Temple of Literature

The Temple of Literature (Van Mieu), a Temple of Confucius in Hanoi, is one of the first stopover for most of travelers to Hanoi. Visit this historical and cultural relic to discover the first university of Vietnam as well as  to reveal the Hanoians’ spirit of study in the past.

Founded as a Confucian temple in 1070 by King Ly Thanh Tong, to commemorate Confucius, sages and scholars, and at the same time to function as a royal school whose first pupil was Prince Ly Can Duc, son of King Ly Thanh Tong. In 1076, King Ly Nhan Tong set up Quoc Tu Giam at the Temple of Literature as a school dedicated to the king’s son and the great nobles of the court. In 1253, King Tran Thai Tong changed Quoc Tu Giam to Quoc Hoc Vien (the National Academies), extending and acquiring the children of ordinary civilians with excellent academic achievements. During the reign of King Tran Minh Tong (1314 – 1329), teacher Chu Van An was appointed the headmaster (rector) and taught directly to the princes. In 1370, after his death, King Tran Nghe Tong worshiped at the Temple of Literature beside Confucius.

Temple of Literature

The entire of the Literature Temple is surrounded by a brick walls – the most common architectural materials of the period, creating an ancient space. Inside the wall, the ancient architectural roofs hidden under the luxuriant foliage of the ancient trees make this place a completely different scene with the outside.

In front of Temple of Literature (across the Quoc Tu Giam street now), there is a large lake, called Văn Lake (Lake of Literature), was once the place for Confucian poetry. Now there’s still a stelae built in 1865 records the renovation of the Temple of Literature. The interior of Van Mieu – Quoc Tu Giam is divided into 5 areas, separated by the ancient brick walls. The first two courtyards are quiet areas with ancient trees and trimmed lawns, where scholars would relax away from the bustle of the outside world.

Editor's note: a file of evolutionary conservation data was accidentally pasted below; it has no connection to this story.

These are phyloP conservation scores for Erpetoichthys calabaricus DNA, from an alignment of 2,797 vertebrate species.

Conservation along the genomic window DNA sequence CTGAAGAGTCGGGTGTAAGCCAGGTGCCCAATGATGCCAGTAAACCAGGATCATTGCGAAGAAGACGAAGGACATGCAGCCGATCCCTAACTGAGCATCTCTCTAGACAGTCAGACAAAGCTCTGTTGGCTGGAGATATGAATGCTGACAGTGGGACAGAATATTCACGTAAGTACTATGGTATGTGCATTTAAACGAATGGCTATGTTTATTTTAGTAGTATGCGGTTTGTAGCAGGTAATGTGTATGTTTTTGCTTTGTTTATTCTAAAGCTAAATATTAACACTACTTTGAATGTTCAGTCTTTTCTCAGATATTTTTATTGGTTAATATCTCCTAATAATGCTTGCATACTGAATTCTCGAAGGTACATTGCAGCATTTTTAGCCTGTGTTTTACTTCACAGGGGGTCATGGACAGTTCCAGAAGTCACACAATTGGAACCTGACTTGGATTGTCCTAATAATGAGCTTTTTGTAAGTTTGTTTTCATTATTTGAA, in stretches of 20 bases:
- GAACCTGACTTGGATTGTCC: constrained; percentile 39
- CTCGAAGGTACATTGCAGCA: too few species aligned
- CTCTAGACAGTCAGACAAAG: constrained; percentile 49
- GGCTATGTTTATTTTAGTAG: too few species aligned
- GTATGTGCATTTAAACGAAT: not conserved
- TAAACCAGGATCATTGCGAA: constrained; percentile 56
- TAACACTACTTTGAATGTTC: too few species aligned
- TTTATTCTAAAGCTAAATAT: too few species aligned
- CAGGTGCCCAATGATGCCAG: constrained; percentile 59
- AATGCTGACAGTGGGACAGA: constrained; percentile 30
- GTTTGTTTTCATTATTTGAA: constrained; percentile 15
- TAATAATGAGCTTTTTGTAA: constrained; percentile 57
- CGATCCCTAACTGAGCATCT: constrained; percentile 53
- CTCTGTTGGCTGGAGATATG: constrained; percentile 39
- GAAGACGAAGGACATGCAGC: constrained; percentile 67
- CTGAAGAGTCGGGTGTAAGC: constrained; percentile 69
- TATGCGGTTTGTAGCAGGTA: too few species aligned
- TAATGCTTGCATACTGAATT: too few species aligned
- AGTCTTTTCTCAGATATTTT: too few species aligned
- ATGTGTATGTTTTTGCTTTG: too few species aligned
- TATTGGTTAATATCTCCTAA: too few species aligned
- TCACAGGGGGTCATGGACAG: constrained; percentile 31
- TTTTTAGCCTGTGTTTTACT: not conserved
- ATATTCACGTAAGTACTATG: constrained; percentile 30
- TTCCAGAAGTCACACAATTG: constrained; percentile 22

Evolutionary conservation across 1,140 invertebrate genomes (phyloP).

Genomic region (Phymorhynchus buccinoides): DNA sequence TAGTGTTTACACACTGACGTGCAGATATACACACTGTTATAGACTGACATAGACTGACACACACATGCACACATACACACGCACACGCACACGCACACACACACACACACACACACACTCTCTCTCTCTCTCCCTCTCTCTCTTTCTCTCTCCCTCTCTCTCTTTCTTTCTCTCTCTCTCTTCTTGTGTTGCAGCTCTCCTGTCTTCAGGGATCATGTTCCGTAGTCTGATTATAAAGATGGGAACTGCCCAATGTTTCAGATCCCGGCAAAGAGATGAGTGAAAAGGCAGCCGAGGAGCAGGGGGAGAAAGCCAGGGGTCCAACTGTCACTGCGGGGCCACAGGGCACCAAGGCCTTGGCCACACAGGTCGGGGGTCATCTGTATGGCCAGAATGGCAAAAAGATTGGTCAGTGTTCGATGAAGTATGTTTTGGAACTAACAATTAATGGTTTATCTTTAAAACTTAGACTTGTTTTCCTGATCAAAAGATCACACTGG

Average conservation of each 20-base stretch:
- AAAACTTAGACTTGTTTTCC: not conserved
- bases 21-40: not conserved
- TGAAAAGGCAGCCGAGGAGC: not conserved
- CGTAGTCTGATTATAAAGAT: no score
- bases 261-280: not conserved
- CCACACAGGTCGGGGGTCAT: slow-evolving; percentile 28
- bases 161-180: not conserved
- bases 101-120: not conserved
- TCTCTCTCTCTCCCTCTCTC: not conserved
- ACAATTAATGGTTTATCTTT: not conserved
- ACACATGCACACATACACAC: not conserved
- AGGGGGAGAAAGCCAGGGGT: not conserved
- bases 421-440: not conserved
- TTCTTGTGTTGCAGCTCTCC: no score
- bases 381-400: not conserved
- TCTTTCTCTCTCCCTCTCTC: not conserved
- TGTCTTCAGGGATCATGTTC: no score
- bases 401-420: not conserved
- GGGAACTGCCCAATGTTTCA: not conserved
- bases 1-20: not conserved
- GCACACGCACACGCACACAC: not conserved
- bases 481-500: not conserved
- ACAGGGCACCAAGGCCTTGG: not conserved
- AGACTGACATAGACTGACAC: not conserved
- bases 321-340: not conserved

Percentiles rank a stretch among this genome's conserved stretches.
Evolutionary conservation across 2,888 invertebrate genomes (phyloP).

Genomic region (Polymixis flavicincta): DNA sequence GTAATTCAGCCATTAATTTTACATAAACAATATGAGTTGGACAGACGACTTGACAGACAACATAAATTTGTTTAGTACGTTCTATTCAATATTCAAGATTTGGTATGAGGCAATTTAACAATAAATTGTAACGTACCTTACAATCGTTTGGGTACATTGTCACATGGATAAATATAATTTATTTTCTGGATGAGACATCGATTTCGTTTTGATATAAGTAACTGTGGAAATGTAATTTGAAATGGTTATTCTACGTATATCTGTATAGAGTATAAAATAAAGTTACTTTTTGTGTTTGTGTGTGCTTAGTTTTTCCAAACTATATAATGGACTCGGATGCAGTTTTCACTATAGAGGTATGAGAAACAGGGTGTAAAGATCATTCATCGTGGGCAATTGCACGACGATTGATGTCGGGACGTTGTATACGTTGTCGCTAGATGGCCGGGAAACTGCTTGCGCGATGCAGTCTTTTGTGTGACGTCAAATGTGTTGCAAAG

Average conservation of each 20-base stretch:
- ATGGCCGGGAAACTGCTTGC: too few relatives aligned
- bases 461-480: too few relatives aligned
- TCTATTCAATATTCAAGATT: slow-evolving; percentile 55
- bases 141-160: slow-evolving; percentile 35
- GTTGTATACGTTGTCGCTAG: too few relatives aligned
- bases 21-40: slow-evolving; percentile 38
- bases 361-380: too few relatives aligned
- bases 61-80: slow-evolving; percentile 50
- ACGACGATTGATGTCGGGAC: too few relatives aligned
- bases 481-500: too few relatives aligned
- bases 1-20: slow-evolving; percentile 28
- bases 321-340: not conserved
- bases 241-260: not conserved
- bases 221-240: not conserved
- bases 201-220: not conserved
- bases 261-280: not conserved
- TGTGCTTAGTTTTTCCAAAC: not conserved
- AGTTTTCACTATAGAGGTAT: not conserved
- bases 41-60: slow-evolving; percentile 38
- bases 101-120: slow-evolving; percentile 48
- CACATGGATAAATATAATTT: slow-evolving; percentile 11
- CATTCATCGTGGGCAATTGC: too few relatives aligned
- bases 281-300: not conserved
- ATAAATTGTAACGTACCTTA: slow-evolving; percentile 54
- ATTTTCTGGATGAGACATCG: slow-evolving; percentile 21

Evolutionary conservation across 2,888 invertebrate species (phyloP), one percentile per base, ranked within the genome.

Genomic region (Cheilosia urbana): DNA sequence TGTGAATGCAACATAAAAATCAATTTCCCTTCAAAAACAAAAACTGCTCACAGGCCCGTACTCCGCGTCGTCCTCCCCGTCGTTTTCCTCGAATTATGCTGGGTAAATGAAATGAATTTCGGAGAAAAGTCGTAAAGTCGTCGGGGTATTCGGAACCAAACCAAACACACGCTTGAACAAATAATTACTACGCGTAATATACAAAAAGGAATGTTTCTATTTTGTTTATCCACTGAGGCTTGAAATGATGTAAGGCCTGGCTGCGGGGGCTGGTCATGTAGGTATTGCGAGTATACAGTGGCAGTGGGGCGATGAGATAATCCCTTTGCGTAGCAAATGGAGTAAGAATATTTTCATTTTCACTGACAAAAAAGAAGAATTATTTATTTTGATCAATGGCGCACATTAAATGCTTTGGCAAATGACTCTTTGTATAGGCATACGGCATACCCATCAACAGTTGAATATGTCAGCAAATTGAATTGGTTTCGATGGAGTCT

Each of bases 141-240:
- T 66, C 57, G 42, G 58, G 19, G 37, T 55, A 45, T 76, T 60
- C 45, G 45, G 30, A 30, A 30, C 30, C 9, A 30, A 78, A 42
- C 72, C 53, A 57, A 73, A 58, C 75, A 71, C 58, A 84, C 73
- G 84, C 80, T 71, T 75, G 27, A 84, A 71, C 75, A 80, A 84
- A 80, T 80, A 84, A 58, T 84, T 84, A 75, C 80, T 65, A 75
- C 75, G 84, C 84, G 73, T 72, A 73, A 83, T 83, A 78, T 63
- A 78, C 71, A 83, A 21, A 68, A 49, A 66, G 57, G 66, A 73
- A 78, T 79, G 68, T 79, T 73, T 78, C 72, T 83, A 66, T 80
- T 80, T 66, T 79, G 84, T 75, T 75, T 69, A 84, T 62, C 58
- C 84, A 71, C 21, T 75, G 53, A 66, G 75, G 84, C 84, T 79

entrance gate to Temple of literature

The gate opens onto three pathways which continues through the complex. The center path was reserved for the monarch and above the center path there is a big bronze bell, The path to the left is for the administrative Mandarins and the path to the right is for military Mandarins.

Main Gate - Temple of Literature

The bell located above the main gate was used to signify that an important person was coming through and was added to the Văn Miếu in the 19th century. The bell was made out of Bronze and could only be touched by monks. On the bell several patterns can be found including an outline of a phoenix, which represents beauty, and a dragon, which represents power. Both of these symbols are used to represent the Emperor and Queen. A bell can be found in all of the pagodas in Vietnam.

Khue Van Pavilion - Khue Van Cac

Khue Van pavilion (Khuê Văn Các), a unique architectural work built in 1805 and a symbol of present-day Hanoi. The Khue Van pavilion is built on four white-washed stone stilts. At the top is a red-coloured with two circular windows and an elaborate roof. Inside, a bronze bell hangs from the ceiling to be rung on auspicious occasions. Beside the Khue Van pavilion are the Suc Van gate (Súc Văn Môn) and the Bi Van gate (Bi Văn Môn). These two gates are dedicated to the beauty of literature, both its content and its form.

Stelae of Doctors

In 1484, the Emperor Lê Thánh Tông erected 116 steles of carved blue stone turtles with elaborate motifs to honour talent and encourage study. The Turtle is one of the nation’s four holy creatures – the others are the Dragon (Long), the Unicorn (Ly) and the Phoenix (Phượng). The turtle is a symbol of longevity and wisdom. The shape and size of the turtle changed with the passage of time.

Stelae at Temple of Literature
Turtle Steles with the names of those successful at the royal exams.

The doctors’ steles are a valuable historical resource for the study of culture, education and sculpture in Vietnam. 82 stelae remain. They depict the names and birth places of 1307 graduates of 82 triennial royal exams. Between 1442 and 1779, eighty-one exams were held by the Lê dynasty and one was held by the Mạc dynasty. The ancient Chinese engravings on each stele praise the merits of the monarch and cite the reason for holding royal exams. They also record the mandarins who were tasked with organizing the exams.

The fifth area of the Temple of Literature is the Royal school, formerly the Quoc Tu Giam, where talents were trained. Over time with the historical events, the old building was destroyed. In 1999, the school was rebuilt with architectural scale and harmony with the scenery of the front Van Mieu.

Good to know

The entrance fee for the Temple of Literature complex is 30,000 VND (about $1.5).
Opening hours: 7:30 to 18:00 every day.